I'm glad you decided to come back and join me for the third part of the Janome Artistic Cutting Edge Simple Cut Software overview and review. Yesterday I went over the types of files that it will import, Drawing and Stitch modes, and the cutting dialog box.
Yesterday, I introduced you to the File and Tools drop down menus. I'll go through the remaining drop down menus so you can see their functions.
Under the edit menu, you have all the good tools you are used to in any other basic cutting program. You've got Transform, Cut, Copy, Paste, etc.
Under the view tab, this helps you set up what your interface will look like--whether you want grids or rulers to show, whether that be in inches or metric. Also notice the sequence manager in this drop down menu. The sequence manager basically helps you order the layers and separates your thread color changes, or different color papers and when to cut them. There are a lot of options under the view menu to customize how you interact with the program.
The window tab just helps you know what projects you have open at the current moment.
The last tab in the upper tool bar is help. Use it often. The help menu is a great index to show you how to do things in the program. It's how I learned what I'm showing you.
Now we'll go over the functions of each of the align buttons. The Align toolbar looks like a series of lines. The little pictures are great visuals to tell you what each button does. I've also screen captured the flyout descriptions of what each of the align buttons do. This is an essential part to a drawing program as these tools are indispensable.
1. You'll use the rectangle selection tool to choose anything in your design. Click and then drag from one corner to another spot and release to make your selections.
2. This is your basic Edit tool. It will allow you to select and move nodes (those are the little dots along the line that make curves or corners.)
3. Zoom...you know what this does.
4. An easy to use measurement tool...I suppose I could just call that a ruler...right?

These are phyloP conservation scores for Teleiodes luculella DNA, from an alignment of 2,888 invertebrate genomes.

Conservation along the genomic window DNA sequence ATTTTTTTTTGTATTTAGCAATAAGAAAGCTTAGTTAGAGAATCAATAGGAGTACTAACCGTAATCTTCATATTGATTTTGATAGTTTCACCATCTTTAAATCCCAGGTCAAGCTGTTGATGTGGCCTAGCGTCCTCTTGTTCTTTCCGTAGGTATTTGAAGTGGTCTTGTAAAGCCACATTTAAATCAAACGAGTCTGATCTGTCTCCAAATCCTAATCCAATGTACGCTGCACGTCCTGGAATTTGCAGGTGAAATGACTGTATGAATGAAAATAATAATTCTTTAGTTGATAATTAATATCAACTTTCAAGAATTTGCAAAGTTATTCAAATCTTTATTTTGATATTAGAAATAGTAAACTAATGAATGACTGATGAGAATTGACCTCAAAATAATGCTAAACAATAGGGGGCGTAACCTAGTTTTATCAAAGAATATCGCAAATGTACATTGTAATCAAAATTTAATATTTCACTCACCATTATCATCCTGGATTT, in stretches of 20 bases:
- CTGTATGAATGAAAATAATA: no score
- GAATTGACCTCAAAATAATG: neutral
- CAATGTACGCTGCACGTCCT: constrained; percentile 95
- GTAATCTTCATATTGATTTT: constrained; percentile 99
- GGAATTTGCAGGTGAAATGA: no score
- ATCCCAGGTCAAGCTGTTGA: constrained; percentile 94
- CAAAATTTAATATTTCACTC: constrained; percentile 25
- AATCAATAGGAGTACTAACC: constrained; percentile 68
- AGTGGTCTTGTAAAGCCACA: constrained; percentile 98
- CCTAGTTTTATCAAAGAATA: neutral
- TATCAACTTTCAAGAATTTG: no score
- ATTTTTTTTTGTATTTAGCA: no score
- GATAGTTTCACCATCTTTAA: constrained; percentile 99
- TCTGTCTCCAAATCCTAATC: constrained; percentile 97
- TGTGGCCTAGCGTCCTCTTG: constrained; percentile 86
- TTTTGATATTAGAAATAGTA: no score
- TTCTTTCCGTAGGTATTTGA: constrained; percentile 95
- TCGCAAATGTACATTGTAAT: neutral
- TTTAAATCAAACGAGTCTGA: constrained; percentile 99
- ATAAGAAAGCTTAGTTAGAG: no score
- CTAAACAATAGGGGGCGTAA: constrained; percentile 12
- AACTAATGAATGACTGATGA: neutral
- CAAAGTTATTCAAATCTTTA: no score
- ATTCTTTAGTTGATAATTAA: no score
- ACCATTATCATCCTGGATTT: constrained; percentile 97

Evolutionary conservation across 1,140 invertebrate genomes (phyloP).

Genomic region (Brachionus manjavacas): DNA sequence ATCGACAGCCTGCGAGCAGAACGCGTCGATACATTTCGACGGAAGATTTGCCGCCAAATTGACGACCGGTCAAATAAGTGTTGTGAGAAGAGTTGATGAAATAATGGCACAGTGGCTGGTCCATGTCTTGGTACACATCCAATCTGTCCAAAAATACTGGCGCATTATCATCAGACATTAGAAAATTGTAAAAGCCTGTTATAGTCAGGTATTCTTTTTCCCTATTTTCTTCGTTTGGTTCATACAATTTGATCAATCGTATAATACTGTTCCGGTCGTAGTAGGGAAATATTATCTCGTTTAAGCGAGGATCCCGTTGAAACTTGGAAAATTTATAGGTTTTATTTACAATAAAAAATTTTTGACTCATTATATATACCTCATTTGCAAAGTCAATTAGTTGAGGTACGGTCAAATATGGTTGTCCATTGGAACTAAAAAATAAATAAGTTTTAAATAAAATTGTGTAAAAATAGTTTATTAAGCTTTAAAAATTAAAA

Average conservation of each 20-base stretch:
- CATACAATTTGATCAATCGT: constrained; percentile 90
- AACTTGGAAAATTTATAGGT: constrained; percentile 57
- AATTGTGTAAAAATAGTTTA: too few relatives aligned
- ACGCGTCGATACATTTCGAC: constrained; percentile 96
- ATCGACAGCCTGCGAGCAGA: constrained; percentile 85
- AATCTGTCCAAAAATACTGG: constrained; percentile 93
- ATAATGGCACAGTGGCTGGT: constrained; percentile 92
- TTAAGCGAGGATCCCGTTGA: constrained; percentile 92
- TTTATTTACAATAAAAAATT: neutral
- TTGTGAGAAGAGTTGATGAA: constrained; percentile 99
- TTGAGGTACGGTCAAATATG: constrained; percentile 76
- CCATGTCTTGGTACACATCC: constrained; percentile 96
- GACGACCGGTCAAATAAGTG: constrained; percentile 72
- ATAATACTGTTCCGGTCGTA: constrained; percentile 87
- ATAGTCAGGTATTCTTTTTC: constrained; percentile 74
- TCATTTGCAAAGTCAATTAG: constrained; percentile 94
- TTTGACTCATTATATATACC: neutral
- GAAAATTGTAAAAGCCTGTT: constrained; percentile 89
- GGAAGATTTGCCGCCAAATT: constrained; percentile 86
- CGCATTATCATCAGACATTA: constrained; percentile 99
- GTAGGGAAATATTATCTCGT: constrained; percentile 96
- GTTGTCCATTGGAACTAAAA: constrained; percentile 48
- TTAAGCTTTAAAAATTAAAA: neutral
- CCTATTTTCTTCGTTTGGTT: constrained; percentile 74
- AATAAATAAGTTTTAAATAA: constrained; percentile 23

5. Slow redraw simulates the embroidery process so you can see the placement of every stitch. You can adjust your speed, and with the controls in the pop up window that comes up when you click on the tool.
6. Create Bezier shapes, this is like the pen tool in other programs.
7. This is your crystals tool! Yeah! Yes the software can help you fill shapes with perfectly dispersed crystals, you can choose from the common crystal sizes too, in order to create a perfect template.
8. This is your rectangle shape tool...it can also be switched to your circle/elipse tool, as well as a few others. To access the additional choices, click on the little black arrow in the corner of the tool button which will release a flyout menu with a few choice. You can also size your rectangle or circles using the measurement boxes above the drawing area.
9. This is your type tool. Your options for font name and size will appear above your artwork when you click on this tool.
10. Create Rectangular/Circular Array, helps you create a group of objects in an orderly fashion. You start with one object, then it can repeat it around in a circle or fill a square, at a set angle. (you can create some fantastic snowflake type designs this way.) These are your choices when clicking on the tool. See the tool options above the artwork...you control the number of copies, and the spacing. The flyout menu gives you the option of changing from a rectangle to a circle, or other shape.
11. Autoborder (in other programs it might be referred to as offset path--or something similar.) Basically, if you click on this while an object is selected, you can choose
12. Auto-sequence control is what you use to create your layers for the order that they will go in your embroidery design, or your paper colors for changing paper on your cutting mat. If you select Advanced, it will break down your shape into a different color for each layer. See below the box that says, "Run Optimizer Once."
So my opinion on the software, is that there are a lot of options for someone who wants to integrate their sewing and cutting projects. The extras are just bonuses for those who would simply be cutting paper all the time--but having them there, may open up the options for a great hobby in the future.
The feature-rich program comes with the price of a steep learning curve; but the payoff is the ability to access functions that aren't available in any other cutting software.
In the next segment, I'll show you how the cutter works with an appliqué project. It will be fun to show you the machine in action.